It’s easy to push
The Dinghy is super easy to push. The board is rather lightweight and the wheels are small. Smaller wheels tend to accelerate quicker, and the Chubby Hawgs get up to speed fairly quickly.
It’s not the best for skating longer distances
However, whilst it does accelerate quickly and is easy to push, the wheels don’t hold on to their speed very well and don’t coast for very long – simply because of their 63mm size.
They do still coast a bit, but I found myself pushing quite a bit to keep the boards speed up.
For longer distances, bigger 70mm+ wheels are more desirable. They have a higher top speed and coast for longer.
Is the kicktail usable?
The kicktail is very usable. It’s great to use when going up and down curbs and when picking up the board.
Can you do tricks on the Landya€chtz Dinghy?
Yes, but not really. I could do Ollies, Pop shuvits and one or two easy tricks, but more complex things were harder to do. For example, I couldn’t kickflip the Dinghy very easily. I didn’t feel comfortable doing so or even trying.
Can you learn tricks on the Dinghy?
You might be able to, but because the Dinghy is small and has relatively heavy wheels – the Chubby Hawgs are considerably wider, taller and meatier than proper skateboard wheels. There is gonna be a steeper learning curve. In fact, some might find it too difficult.
If you already know how to do skateboard tricks, then it is easy to apply them to the Dinghy. But if you don’t, learning is a tough task. If you want to learn tricks on a cruiser, an all-around hybrid like the Landyachtz ATV or the Stoked Ride Shop cruiser would be better options.
Can you slide on the Landyachtz Dinghy?
Yes you can. The Chubby Hawgs break out into slides pretty smoothly. I do think they have a break in period though, because at the beginning of trying to slide them they weren’t super smooth, but they got smoother the more I tried.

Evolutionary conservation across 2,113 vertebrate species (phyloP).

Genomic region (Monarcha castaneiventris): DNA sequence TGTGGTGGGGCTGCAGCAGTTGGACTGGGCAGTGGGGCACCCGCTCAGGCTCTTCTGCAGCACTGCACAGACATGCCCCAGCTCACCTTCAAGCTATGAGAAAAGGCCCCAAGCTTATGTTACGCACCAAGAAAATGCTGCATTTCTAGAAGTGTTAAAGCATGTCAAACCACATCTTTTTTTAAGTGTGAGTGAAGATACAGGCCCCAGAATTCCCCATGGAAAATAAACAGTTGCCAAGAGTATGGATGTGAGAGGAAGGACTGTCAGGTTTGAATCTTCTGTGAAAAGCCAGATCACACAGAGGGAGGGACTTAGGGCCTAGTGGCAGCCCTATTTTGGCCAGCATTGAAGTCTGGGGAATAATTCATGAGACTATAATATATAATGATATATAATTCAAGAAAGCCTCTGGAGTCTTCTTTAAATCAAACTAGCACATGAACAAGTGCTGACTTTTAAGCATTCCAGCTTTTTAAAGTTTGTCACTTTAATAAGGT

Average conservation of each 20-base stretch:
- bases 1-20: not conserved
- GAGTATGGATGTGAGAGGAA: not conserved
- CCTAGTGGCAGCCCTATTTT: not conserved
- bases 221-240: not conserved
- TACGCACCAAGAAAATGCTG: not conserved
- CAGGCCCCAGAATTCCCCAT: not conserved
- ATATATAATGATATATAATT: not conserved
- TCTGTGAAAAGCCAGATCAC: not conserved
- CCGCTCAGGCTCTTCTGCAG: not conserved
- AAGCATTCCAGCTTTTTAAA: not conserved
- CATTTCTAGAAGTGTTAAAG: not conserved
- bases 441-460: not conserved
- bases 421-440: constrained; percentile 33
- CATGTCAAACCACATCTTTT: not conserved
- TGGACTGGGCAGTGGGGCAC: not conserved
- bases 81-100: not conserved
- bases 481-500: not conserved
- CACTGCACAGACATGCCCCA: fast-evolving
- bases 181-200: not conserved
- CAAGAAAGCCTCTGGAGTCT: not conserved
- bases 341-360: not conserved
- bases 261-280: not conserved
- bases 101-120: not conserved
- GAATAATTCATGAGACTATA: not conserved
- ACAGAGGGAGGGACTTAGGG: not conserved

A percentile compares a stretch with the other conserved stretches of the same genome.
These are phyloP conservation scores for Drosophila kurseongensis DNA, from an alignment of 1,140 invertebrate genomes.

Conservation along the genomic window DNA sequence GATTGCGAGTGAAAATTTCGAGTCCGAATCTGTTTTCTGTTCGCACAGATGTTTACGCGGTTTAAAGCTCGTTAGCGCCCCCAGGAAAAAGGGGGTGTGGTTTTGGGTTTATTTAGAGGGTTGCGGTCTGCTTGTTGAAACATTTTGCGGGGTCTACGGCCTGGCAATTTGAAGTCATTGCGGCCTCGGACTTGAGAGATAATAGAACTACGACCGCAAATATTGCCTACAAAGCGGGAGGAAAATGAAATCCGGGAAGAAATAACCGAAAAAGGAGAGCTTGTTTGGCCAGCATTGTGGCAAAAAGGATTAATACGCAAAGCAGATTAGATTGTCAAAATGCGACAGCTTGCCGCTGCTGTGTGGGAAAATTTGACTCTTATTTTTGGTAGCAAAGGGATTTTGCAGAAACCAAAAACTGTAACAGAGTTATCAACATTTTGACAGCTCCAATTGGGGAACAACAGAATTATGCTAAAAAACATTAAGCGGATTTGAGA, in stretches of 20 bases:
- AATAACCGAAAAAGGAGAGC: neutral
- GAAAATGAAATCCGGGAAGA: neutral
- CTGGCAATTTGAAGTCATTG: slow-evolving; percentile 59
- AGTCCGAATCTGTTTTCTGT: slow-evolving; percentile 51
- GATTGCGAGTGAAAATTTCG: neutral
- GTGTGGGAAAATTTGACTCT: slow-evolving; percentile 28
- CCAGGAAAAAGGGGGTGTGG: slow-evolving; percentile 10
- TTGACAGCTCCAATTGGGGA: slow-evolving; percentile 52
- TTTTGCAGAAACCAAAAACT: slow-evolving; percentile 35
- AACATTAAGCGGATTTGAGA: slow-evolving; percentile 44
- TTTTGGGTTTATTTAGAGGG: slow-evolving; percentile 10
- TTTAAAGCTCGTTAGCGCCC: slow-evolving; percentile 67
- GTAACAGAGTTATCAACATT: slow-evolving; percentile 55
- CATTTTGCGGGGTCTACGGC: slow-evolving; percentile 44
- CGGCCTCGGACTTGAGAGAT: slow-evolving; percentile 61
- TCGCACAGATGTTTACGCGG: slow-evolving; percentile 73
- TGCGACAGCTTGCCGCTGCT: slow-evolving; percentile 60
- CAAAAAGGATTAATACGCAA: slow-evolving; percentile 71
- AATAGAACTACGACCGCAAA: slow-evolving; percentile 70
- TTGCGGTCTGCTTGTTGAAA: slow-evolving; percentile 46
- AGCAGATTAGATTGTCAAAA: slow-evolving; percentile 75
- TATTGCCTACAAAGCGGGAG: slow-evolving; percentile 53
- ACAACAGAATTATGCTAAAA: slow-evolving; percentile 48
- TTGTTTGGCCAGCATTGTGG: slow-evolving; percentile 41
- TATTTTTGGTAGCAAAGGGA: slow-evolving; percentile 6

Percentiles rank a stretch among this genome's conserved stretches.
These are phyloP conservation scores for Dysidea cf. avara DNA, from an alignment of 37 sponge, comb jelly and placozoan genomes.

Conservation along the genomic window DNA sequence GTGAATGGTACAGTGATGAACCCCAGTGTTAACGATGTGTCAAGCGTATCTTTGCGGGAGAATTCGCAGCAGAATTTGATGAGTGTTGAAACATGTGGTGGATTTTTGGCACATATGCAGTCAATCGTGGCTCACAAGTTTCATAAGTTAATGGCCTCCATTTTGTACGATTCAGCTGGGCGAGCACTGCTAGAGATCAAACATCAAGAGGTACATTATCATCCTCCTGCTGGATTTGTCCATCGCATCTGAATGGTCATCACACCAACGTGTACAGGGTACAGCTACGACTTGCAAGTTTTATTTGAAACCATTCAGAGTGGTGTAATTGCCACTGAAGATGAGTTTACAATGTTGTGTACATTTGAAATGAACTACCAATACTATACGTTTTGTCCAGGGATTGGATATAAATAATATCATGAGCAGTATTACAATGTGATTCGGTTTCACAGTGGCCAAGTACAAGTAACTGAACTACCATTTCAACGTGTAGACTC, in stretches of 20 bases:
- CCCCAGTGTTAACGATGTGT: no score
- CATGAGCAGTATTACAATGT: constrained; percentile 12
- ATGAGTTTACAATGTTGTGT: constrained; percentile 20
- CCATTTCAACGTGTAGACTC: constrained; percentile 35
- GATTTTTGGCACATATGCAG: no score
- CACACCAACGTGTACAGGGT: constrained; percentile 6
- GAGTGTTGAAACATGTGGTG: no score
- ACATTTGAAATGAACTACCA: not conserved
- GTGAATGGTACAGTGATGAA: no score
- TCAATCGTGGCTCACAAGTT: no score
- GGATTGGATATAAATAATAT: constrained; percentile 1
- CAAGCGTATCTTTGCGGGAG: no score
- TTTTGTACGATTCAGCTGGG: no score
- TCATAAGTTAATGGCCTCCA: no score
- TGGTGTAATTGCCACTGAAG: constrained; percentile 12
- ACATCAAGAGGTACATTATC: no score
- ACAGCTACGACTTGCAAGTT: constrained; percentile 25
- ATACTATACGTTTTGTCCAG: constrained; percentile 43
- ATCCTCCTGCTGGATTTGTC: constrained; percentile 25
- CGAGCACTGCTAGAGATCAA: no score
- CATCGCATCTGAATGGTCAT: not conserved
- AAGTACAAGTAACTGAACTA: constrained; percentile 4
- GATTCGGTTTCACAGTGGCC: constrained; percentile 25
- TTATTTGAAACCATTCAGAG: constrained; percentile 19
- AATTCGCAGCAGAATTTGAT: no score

They do honk a lot though, and that might be an issue for some.
Can you learn to slide on the Dinghy?
Yes and no. Again, the Dinghy is not going to be the best for learning to slide mainly because of it’s small size and really just how it rides. If you choose it to learn to slide on it you’re going to have a very steep learning curve.
There are better options for learning to slide and I recommend you get those instead. You’ll have an easier time learning.
Is the Landyachtz Dinghy good for downhill skating
No, not really. It can handle some light hills and you likely can take it up to 20mph, but beyond that you’re asking for trouble. If you want to skate fast, get a board built for it.
And it’s not that the Dinghy specifically is bad for skating down hills. It’s just that mini cruisers are inherently bad for skating fast and speed. Their tiny wheelbases, bushings, TKP trucks and narrow sizes just make them awful for skating fast. You’re likely going to wobble out.
Yes I know I skate mine fast and I know other riders do so too. But I skate downhill primarily and I’m used to speed – I’ve been doing this for the last 4 years. The average rider or beginner can not do the same and you likely will get hurt.
Is the Landyachtz Dinghy good for learning to skate?
Yes and no. Mini Cruisers are generally not beginner friendly boards. They react a lot to your input and this isn’t good for a beginner finding their balance on a skateboard. So yeah, they have a slightly steeper learning curve.
But yeah with some effort you can learn on them. Of course there are sharper tools for the job out there and a board like the Drop Cat 33 is gonna be more beginner friendly. It is more stable, easier to push and easier to balance on.
However, for kids, I’d say they make excellent beginner boards. The Dinghy is the perfect size for kids.
What changes did I make to mine?
The only changes I made was tightening the kingpin a little bit and flipping the top washer in front so that the front truck turned more. I kept it pretty much stock otherwise.
This is what the back truck looked like (the picture below). Just to illustrate the difference for ya.
Are the components high-quality?
The components on the Dinghy are great. The trucks, wheels and pretty much everything else is high-quality.
Are the trucks good?
The trucks are great. They have a smooth, controllable turn. They don’t suddenly twitch or fight you to stay straight.
They come with high-quality bushings and pivots – which aid in that smooth, controllable feeling. Finally they are pretty strong and are made with heat treated aluminum, with any unnecessary material cut away. The trucks have an excellent finish and look great,
For the technical TKP people, I think Bear trucks are built more around cruising and sliding stuff, rather than behaving like the average TKP. Where the average TKP would be good for skate park stuff … I think … idk. I have limited experience with TKPs if I’m being honest.
One issue though is how they turn. As I highlighted before, they sort of flop into the turn. Flipping the top washer one the front truck solved this though.